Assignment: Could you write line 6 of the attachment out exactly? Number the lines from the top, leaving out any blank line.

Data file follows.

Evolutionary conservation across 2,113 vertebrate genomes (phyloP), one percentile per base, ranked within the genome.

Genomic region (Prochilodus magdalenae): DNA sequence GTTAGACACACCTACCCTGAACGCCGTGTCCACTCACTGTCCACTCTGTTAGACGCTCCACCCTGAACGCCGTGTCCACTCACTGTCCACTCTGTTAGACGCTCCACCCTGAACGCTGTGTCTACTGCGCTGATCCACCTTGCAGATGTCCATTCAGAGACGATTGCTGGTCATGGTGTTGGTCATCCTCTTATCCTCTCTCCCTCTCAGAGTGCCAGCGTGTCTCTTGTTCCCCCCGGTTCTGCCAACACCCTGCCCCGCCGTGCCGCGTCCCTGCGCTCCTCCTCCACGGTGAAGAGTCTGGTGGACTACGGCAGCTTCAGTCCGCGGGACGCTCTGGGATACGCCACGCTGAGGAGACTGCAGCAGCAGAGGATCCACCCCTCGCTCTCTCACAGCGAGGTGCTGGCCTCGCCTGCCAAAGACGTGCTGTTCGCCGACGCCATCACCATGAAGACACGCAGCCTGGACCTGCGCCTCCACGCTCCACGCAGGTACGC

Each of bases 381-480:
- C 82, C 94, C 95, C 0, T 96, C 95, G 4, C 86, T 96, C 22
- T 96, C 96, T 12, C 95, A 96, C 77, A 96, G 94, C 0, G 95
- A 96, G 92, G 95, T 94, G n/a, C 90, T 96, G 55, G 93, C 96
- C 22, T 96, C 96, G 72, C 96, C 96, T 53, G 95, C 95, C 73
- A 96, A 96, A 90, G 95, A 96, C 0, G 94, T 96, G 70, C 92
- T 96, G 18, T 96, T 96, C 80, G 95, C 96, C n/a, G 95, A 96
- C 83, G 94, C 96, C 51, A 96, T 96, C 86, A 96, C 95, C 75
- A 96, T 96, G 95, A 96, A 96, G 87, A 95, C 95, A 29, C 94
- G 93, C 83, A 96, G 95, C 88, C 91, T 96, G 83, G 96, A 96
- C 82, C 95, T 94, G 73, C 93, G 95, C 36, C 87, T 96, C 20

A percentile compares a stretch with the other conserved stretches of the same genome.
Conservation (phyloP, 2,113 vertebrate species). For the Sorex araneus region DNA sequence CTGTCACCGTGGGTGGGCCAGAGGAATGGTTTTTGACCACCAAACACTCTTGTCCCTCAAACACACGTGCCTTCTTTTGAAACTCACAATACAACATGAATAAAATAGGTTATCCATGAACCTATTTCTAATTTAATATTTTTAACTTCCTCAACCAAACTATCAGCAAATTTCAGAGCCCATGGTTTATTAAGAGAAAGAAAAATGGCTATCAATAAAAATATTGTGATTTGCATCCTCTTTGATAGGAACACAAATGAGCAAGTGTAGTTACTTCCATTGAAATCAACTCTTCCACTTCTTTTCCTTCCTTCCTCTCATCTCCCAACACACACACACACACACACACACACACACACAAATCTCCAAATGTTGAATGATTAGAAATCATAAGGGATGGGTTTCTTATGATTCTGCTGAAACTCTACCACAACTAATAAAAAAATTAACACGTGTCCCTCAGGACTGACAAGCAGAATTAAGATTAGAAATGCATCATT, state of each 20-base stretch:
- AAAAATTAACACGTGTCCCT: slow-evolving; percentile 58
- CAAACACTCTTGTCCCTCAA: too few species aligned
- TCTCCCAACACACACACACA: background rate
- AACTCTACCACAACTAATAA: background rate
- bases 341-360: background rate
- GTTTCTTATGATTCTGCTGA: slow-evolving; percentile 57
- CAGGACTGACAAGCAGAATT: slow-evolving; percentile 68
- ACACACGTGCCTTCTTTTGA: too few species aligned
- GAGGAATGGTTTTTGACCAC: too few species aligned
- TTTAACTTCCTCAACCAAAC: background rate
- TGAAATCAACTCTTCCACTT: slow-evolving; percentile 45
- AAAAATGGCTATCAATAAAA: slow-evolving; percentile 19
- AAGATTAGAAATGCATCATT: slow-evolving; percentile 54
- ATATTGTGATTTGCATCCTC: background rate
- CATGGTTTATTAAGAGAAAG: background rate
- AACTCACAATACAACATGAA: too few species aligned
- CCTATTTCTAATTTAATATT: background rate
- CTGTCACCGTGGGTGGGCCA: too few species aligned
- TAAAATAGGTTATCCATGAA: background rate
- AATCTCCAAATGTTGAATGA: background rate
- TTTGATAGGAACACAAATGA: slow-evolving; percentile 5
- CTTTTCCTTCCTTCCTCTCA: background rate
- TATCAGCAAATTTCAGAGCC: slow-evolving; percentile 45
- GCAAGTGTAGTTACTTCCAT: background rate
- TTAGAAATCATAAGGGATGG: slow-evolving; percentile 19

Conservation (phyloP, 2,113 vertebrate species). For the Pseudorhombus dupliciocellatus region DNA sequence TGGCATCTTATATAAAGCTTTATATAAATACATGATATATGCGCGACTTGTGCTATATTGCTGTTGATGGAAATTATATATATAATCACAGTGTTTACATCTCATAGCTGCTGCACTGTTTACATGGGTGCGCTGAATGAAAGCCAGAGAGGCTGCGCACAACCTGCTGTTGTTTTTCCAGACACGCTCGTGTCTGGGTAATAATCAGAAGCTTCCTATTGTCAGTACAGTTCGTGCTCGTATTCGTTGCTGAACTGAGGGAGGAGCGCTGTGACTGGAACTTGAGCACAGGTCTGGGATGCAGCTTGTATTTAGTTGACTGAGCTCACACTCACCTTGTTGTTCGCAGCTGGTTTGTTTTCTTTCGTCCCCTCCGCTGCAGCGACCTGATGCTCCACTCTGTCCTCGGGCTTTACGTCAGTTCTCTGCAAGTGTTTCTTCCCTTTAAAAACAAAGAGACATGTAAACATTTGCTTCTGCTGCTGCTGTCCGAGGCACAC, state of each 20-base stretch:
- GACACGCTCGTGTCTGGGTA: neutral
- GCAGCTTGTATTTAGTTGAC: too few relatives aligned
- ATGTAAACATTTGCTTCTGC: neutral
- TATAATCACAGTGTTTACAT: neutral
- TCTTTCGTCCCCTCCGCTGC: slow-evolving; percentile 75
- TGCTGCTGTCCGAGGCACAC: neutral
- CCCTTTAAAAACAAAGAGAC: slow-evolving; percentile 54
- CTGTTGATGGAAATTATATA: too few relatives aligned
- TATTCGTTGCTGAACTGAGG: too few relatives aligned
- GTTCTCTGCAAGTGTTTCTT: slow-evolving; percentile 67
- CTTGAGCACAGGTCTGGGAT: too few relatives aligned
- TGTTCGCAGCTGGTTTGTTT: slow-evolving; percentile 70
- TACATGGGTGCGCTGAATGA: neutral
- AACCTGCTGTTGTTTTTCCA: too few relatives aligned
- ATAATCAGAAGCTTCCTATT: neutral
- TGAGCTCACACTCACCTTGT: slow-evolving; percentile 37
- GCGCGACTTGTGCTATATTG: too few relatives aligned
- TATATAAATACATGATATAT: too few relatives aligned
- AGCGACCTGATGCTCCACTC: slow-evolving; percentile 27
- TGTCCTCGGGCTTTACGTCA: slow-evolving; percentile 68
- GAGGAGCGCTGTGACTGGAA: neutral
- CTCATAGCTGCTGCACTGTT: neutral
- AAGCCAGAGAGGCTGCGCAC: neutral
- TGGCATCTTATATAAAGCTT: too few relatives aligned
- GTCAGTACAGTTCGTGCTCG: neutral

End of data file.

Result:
- A 96, G 92, G 95, T 94, G n/a, C 90, T 96, G 55, G 93, C 96